The building on the left, next to a smaller building and then a wall with an arched doorway, then further buildings whose windows match, appears to be what is now "Pa's New and Used Furniture" Streetview

  • profile

    DannyM8

    • 10/Jun/2015 07:53:57

    The Battle of Vinegar Hill (Irish: Cath Chnoc Fhíodh na gCaor), was an engagement during the Irish Rebellion of 1798 on 21 June 1798 when over 15,000 British soldiers launched an attack on Vinegar Hill outside Enniscorthy, County Wexford, the largest camp and headquarters of the Wexford United Irish rebels. It marked a turning point in the rebellion, as it was the last attempt by the rebels to hold and defend ground against the British military. The battle was actually fought in two locations: on Vinegar Hill itself and in the streets of nearby Enniscorthy.

  • profile

    Niall McAuley

    • 10/Jun/2015 08:13:14

    I think we should be able to see the red-bricked AIB building below in Slaney Place. The DIA says it was built in 1897-98. NIAH says nope - more like 1902-05

  • profile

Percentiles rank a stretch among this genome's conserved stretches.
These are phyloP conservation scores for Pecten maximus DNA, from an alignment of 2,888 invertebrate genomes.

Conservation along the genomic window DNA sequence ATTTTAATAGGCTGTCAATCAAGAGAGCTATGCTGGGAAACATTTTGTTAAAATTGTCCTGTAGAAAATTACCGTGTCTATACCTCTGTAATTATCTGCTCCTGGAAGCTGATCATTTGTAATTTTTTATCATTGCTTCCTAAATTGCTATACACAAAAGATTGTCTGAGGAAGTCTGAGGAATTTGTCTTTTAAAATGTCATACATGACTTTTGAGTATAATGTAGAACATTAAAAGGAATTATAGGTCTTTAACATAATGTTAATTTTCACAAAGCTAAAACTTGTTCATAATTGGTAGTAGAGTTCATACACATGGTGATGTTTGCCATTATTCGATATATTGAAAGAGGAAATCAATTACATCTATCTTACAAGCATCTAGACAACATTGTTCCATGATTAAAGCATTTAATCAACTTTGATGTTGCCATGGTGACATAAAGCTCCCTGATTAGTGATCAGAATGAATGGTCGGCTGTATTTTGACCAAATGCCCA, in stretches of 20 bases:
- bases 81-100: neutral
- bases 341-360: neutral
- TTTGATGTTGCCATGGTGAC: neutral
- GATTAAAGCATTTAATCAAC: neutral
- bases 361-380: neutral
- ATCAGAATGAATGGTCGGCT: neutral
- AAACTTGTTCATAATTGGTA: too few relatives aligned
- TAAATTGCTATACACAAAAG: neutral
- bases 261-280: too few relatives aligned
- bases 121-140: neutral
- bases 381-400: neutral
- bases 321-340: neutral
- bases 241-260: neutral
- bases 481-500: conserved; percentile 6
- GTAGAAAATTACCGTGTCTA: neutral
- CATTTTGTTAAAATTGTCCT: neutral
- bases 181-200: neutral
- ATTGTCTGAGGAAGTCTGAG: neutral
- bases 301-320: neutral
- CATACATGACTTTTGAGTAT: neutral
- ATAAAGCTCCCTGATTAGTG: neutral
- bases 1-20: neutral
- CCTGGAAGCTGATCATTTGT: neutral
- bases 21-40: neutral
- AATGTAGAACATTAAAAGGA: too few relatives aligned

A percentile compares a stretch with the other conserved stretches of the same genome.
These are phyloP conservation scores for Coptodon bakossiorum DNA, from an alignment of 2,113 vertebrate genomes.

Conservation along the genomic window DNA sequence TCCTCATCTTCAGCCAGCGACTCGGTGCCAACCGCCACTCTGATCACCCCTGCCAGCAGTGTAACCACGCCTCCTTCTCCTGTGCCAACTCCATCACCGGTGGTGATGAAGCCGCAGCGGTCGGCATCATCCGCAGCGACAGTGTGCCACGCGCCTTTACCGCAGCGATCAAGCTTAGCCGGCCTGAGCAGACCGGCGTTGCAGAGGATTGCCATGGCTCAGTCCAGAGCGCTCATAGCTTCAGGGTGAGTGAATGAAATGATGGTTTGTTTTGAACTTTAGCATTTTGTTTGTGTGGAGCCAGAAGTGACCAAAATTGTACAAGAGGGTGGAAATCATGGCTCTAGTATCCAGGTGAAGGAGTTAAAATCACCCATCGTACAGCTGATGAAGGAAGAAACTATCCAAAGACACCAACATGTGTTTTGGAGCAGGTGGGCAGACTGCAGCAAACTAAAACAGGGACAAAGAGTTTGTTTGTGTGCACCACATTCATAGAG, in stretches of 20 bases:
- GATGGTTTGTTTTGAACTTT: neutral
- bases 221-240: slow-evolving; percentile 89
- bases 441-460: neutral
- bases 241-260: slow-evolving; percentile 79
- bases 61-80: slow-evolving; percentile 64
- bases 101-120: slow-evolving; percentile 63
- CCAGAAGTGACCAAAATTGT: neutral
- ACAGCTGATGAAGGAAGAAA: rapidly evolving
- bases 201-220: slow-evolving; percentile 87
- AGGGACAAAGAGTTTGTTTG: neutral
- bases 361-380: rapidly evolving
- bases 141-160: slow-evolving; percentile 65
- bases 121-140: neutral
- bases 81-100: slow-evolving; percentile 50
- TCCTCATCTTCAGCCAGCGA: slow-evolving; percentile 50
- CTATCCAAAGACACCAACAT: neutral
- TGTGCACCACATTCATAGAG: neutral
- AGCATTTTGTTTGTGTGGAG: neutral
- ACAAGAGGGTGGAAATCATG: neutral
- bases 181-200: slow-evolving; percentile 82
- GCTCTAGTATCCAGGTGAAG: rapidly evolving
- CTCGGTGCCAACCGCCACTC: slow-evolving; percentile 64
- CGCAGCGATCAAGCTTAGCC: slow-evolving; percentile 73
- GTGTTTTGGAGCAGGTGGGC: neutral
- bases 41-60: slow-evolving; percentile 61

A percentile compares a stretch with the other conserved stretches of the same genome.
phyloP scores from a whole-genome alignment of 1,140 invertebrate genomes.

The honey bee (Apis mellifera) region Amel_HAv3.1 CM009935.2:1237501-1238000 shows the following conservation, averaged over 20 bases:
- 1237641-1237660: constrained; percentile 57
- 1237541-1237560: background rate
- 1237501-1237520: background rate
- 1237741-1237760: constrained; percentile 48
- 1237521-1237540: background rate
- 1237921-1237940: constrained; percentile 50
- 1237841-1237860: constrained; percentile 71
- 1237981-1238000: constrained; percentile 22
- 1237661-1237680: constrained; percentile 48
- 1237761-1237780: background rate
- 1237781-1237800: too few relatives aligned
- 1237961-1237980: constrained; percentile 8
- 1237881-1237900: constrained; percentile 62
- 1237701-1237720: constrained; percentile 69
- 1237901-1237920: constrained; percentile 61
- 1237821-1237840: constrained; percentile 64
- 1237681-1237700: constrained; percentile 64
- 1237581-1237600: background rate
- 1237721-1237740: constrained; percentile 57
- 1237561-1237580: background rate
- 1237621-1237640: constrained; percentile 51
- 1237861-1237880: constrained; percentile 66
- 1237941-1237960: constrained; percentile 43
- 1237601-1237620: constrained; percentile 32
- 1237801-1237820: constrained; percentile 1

sharon.corbet

    • 10/Jun/2015 08:19:01

    [https://www.flickr.com/photos/gnmcauley] The NIAH claims "post-1914" in one paragraph, but then says 1902-1905 later.

  • profile

    Niall McAuley

    • 10/Jun/2015 08:28:08

    The bank is on the OSI 25", surveyed 1903.

  • profile

    O Mac

    • 10/Jun/2015 08:28:27

    The Convent and Mission House date from 1860/70 www.buildingsofireland.ie/niah/search.jsp?type=record&...

  • profile

    Swordscookie

    • 10/Jun/2015 08:34:39

    It's a lovely clean and neat view in comparison with today. The traffic is at a minimum, the boats tied up at the quay and the clean lines on the far side leading up to Vinegar Hill!

  • profile

    O Mac

    • 10/Jun/2015 08:40:24

    And the Quakers meeting house built in 1797 is the oldest building in Enniscorthy still used for its original purpose. quakers-in-wexford.ie/photo-gallery/

  • profile

    sharon.corbet

    • 10/Jun/2015 08:57:33